They are particularly vital when there is a need for accurate dosages. A standard hospital has an array of infusion pumps ranging from syringe pumps, enteral feeding pumps, and volumetric pumps for delivering large dosages.

2.Home Infusion Therapy


Infusion therapy is a more flexible —no need for traveling or scheduling — infusion therapy that allows patients to receive infusion and manage their conditions from their homes through pumps such as Ambulatory infusion pumps. Depending on the patient's condition, they can be used to administer chemotherapy and medication management for conditions such as autoimmune diseases, and thyroid eye diseases.

They are typically administered by visiting nurses or other delegated healthcare professionals. Moreover, in a crisis such as a medical emergency, they can be deployed by emergency staff to offer lifesaving or pain management medication.

The main drawback of Home infusion is the likelihood of manual errors primarily due to inadequate training of home care staff that are often delegated this duty in the absence of a home nurse.

Other Uses Beyond Healthcare


Infusion pumps are versatile and as innovation is further enhanced, they are now used in areas beyond healthcare ranging from veterinary medicine for accurate dosage, in industrial processes for accurate addition of chemical additives, and in research and laboratory settings where controlled delivery is paramount.

Infusion Pumps Operating Parameters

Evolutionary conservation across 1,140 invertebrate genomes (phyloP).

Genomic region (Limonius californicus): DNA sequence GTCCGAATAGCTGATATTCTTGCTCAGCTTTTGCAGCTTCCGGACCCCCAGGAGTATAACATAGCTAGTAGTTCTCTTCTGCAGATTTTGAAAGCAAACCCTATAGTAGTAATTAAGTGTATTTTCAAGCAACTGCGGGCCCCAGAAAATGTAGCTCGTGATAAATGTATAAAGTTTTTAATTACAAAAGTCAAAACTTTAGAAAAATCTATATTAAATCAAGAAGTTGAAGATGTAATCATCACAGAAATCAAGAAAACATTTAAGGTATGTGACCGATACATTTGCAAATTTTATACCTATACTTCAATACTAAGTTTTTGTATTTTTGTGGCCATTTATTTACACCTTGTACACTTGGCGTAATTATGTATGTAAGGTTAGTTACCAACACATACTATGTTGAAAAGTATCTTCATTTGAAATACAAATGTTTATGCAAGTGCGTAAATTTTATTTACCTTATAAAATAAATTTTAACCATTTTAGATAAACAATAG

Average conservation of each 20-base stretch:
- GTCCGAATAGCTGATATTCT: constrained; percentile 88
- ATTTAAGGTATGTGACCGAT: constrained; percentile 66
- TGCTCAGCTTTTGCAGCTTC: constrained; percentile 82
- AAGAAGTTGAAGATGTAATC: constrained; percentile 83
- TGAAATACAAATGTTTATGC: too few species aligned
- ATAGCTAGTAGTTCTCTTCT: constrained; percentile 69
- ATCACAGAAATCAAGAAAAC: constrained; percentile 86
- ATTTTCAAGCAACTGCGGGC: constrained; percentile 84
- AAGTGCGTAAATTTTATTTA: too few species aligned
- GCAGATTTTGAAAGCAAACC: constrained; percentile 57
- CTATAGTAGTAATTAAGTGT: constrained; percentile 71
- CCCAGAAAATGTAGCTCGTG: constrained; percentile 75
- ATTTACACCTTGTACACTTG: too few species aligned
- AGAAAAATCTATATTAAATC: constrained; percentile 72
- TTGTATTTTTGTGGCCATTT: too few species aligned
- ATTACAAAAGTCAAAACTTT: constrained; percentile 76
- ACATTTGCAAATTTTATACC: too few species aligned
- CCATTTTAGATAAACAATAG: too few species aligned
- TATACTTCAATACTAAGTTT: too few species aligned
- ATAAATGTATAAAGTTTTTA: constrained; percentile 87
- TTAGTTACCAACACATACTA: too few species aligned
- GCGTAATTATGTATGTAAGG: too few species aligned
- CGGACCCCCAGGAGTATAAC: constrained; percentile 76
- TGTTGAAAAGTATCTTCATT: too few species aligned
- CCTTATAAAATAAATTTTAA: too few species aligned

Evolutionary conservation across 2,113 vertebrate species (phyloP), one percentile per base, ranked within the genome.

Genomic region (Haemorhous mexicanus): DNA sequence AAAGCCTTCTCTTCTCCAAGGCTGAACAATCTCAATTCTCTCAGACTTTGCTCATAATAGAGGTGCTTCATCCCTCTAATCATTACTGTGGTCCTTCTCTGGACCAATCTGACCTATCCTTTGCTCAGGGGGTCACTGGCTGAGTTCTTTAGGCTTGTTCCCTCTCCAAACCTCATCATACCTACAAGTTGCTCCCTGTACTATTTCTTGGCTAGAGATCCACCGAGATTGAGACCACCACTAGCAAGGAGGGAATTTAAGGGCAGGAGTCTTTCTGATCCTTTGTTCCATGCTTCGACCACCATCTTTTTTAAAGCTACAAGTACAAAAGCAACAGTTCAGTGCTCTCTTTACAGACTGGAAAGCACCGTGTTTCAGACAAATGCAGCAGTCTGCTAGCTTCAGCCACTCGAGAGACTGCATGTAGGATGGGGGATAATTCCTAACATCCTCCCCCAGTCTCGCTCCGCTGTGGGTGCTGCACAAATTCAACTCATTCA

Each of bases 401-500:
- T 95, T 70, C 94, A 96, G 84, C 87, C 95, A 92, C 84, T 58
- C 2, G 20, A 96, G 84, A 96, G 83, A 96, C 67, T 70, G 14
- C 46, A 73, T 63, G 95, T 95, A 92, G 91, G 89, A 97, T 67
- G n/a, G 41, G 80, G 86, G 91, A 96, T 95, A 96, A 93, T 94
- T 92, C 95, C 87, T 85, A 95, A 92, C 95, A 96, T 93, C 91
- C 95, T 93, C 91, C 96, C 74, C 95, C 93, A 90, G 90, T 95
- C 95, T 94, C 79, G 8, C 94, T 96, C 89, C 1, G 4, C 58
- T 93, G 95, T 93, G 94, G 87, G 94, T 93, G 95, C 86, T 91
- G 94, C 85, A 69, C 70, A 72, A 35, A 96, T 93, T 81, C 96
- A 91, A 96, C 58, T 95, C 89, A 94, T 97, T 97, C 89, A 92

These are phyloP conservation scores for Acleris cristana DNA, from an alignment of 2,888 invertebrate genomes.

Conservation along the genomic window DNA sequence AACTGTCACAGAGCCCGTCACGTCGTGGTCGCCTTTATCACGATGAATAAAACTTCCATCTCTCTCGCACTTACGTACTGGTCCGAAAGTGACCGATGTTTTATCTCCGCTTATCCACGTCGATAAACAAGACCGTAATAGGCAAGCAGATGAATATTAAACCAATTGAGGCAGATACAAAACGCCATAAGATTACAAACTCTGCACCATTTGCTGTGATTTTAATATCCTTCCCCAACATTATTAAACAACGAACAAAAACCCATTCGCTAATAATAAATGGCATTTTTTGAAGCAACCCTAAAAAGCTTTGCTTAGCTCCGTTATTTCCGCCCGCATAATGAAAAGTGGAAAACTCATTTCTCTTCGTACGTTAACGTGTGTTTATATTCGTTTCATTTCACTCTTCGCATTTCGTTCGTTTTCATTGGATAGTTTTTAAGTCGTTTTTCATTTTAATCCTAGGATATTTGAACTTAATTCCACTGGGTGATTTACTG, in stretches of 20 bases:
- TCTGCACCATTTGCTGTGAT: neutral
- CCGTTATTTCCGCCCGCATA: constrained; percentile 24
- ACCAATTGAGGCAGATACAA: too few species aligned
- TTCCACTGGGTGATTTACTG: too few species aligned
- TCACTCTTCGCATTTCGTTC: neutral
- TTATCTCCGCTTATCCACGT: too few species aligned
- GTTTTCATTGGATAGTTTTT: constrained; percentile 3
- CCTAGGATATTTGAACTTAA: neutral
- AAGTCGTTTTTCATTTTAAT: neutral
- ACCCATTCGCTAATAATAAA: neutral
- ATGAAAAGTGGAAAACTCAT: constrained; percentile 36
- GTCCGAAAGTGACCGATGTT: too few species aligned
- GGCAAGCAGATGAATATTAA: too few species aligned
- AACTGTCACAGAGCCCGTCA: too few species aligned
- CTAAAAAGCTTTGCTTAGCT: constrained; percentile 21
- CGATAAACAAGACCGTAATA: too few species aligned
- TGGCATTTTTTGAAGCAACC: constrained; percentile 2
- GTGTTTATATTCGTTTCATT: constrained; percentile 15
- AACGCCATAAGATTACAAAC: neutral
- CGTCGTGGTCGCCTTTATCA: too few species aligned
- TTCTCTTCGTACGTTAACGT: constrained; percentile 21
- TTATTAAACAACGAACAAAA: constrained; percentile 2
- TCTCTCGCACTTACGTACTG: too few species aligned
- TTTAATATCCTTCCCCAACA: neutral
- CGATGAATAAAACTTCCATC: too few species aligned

Infusion Pumps Operating Parameters

Flow Rate and Dosage:

The flow rate is the speed through which medication is delivered to the patient and is expressed in milliliters per hour (mL/h) or microliters per minute (µL/min). This rate is usually set at the infusion pump to prevent overdose or underdose.

The volume

This is the specified amount of liquid that needs to be delivered to the patient. The volume to be administered depends on the type of disease, patient weight, treatment plan, etc.

Time

Measurement of the approximate duration it will take to successfully infuse a given fluid volume. Measurement is done in minutes or hours.

Other useful considerations include the dosage rate, battery level, alarms, and bolus dosing.
Infusion Pump Uses : Essential Applications in Healthcare and Beyond

Patient Safety and Device Regulation

1.Safety Features and Alarms


By design, Infusion pumps are equipped with numerous protection capabilities. This guarantees that there is not a single factor of failure and whenever there is a failure, the alarm goes off.